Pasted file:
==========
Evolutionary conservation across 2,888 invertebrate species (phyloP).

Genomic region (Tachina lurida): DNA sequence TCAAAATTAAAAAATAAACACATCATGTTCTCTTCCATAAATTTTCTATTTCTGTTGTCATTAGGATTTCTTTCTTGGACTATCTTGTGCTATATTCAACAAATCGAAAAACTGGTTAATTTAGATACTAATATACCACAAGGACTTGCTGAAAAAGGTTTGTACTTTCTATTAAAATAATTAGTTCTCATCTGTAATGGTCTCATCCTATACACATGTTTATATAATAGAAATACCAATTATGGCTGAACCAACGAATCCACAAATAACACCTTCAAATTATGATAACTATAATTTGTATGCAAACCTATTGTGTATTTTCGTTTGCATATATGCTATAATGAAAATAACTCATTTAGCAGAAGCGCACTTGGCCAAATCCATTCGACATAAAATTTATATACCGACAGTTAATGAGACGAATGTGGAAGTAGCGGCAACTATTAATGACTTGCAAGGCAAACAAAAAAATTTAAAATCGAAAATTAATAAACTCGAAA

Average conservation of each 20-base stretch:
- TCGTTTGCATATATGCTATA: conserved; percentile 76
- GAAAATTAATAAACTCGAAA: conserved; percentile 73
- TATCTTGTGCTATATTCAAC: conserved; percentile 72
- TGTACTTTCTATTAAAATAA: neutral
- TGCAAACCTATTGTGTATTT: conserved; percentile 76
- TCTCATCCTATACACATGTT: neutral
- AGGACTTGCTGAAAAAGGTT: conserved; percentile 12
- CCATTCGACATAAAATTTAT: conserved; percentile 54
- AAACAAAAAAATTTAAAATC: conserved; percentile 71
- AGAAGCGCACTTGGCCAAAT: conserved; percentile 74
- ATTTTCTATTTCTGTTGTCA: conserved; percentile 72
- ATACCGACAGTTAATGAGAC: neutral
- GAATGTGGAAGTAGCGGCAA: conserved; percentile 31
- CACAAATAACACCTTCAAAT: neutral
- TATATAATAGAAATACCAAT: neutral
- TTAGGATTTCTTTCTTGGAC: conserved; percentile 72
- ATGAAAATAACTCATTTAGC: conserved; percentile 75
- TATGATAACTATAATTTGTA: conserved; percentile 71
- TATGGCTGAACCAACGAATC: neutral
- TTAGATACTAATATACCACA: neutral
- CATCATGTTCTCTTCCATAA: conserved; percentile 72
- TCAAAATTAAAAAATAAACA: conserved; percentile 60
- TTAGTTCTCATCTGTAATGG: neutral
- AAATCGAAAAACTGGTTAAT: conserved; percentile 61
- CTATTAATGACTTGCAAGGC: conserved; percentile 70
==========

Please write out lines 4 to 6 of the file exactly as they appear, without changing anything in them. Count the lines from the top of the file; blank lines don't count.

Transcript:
- TCGTTTGCATATATGCTATA: conserved; percentile 76
- GAAAATTAATAAACTCGAAA: conserved; percentile 73
- TATCTTGTGCTATATTCAAC: conserved; percentile 72